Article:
kinship_loco <- calc_kinship(pr, "loco")

For the LOCO (leave one chromosome out) method, provide the list of kinship matrices as obtained from calc_kinship() with method="loco".

out_pg_loco <- scan1(pr, iron$pheno, kinship_loco, Xcovar=Xcovar)

To plot the results, we again use plot_scan1().

Here is a plot of the LOD scores by Haley-Knott regression and the linear mixed model using either the standard kinship matrix or the LOCO method.

You can use the code below to generate overlaid plots for each method.

plot_scan1(out_pg_loco, map = map, lodcolumn = "liver", col = "black")
plot_scan1(out_pg,      map = map, lodcolumn = "liver", col = "blue",  add = TRUE)
plot_scan1(out,         map = map, lodcolumn = "liver", col = "green", add = TRUE)

For the liver phenotype (top panel), the three methods give quite different results. The linear mixed model with an overall kinship matrix gives much lower LOD scores than the other two methods. On chromosomes with some evidence of a QTL, the LOCO method gives higher LOD scores than Haley-Knott, except on chromosome 16 where it gives lower LOD scores.

For the spleen phenotype (bottom panel), the linear mixed model with an overall kinship matrix again gives much lower LOD scores than the other two methods. However, in this case Haley-Knott regression and the LOCO method give quite similar results.

Challenge 1

Earlier you inserted pseudomarkers for the grav data and saved the results to an object called gravmap. Then you calculated genotype probabilities and saved the results to an object called gravpr.
1). Calculate kinship for the grav data using the LOCO method.
2). Run a genome scan with the genotype probabilities and kinship that you calculated.
3). Find the maximum LOD score for the scan using which(out_grav == maxlod(out_grav), arr.ind = TRUE).
4). Plot the genome scan for this phenotype (hint: use the column number as lodcolumn).

Solution to Challenge 1

1). grav_kinship <- calc_kinship(gravpr, "loco") 2). out_grav <- scan1(genoprobs = gravpr, pheno = grav$pheno, kinship = grav_kinship) 3). which(out_grav == maxlod(out_grav), arr.ind = TRUE) row 166, col 133 4). plot(out_grav, lodcolumn = 133, map = gravmap)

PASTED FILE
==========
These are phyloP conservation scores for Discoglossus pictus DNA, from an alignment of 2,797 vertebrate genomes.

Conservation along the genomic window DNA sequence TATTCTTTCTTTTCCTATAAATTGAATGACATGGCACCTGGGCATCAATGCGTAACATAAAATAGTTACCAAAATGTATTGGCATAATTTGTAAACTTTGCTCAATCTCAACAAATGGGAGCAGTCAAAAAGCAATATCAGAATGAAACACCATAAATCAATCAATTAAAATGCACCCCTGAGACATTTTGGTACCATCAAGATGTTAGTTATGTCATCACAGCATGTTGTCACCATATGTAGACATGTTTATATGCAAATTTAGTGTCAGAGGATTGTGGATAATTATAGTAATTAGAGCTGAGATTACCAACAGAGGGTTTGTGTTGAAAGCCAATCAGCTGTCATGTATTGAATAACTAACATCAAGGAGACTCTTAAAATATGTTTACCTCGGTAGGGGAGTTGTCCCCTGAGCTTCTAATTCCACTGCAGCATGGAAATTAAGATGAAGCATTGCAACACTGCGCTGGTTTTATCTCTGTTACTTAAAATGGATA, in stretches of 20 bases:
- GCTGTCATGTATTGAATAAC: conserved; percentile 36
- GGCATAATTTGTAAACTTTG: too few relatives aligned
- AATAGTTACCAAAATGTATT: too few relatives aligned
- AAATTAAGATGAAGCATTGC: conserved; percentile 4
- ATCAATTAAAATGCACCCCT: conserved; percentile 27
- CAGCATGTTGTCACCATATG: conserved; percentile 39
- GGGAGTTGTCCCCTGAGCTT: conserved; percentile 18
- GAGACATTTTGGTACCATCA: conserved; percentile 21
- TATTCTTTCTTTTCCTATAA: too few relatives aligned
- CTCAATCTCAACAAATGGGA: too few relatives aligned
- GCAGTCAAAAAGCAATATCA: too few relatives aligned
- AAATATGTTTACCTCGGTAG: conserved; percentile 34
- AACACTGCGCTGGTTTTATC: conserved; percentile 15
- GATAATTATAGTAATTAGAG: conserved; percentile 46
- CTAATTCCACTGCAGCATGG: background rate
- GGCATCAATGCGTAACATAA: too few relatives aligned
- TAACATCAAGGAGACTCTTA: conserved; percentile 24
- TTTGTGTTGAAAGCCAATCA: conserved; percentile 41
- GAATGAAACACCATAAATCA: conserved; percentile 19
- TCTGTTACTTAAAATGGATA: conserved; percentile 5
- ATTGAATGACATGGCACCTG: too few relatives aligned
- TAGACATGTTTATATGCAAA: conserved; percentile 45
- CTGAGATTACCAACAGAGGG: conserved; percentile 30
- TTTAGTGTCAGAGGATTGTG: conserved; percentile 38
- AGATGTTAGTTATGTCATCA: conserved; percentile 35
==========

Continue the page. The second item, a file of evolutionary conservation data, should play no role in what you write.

Challenge 2

What are the benefits and disadvantages of the three methods for genome scanning (Haley-Knott regression, kinship matrix, and leave-one-chromosome out (LOCO)?)
Which method would you use to scan, and why?
Think about the advantages and disadvantages of each, discuss with a neighbor, and share your thoughts in the collaborative document.

Solution to Challenge 2

file <- paste0("",
b6btbr <- read_cross2(file)

Challenge 3

Pair programming exercise: with your partner, review and carry out all of the steps in QTL mapping that we have covered so far, using a new data set. One of you types the code, the other explains what needs to happen next, finds the relevant code in the lesson, suggests new names for objects (i.e. NOT the ones you’ve already used, such as “map”, “pr”, “out”, etc.).

  1. Run the code above to load the B6 x BTBR intercross data into an object called b6btbr.
  2. Insert pseudomarkers and calculate genotype probabilities.
  3. Run a genome scan for the log10_insulin_10wk phenotype.
  4. Calculate a kinship matrix.
  5. Calculate a list of kinship matrices with the LOCO method.
  6. Run genome scans with the regular kinship matrix and with the list of LOCO matrices.
  7. Plot the 3 different genome scans in a single plot in different colors.
  8. Which chromosomes appear to have peaks with a LOD score greater than 4? Which methods identify these peaks? Which don’t?

Solution to Challenge 3

file <- paste0("", "qtl2data/master/B6BTBR/")
b6btbr <- read_cross2(file)
b6bmap <- insert_pseudomarkers(map=b6btbr$gmap, step=1)
prb6b <- calc_genoprob(cross=b6btbr, map=b6bmap, error_prob=0.002)
b6bXcovar <- get_x_covar(b6btbr)
b6bout <- scan1(genoprobs = prb6b, pheno = b6btbr$pheno, Xcovar=b6bXcovar)
plot(b6bout, map = b6bmap)
b6bkinship <- calc_kinship(probs = prb6b)
out_pg_b6b <- scan1(prb6b, b6btbr$pheno, kinship=b6bkinship, Xcovar=b6bXcovar)
kinship_loco_b6b <- calc_kinship(prb6b, "loco")
out_pg_loco_b6b <- scan1(prb6b, b6btbr$pheno, kinship_loco_b6b, Xcovar=b6bXcovar)
plot_scan1(out_pg_loco_b6b, map = b6bmap, lodcolumn = "log10_insulin_10wk", col = "black")
plot_scan1(out_pg_b6b, map = b6bmap, lodcolumn = "log10_insulin_10wk", col = "blue", add = TRUE)
plot_scan1(b6bout, map = b6bmap, lodcolumn = "log10_insulin_10wk", col = "green", add = TRUE)

Key Points

  • To perform a genome scan with a linear mixed model, supply a kinship matrix.

  • Different mapping and kinship calculation methods give different results.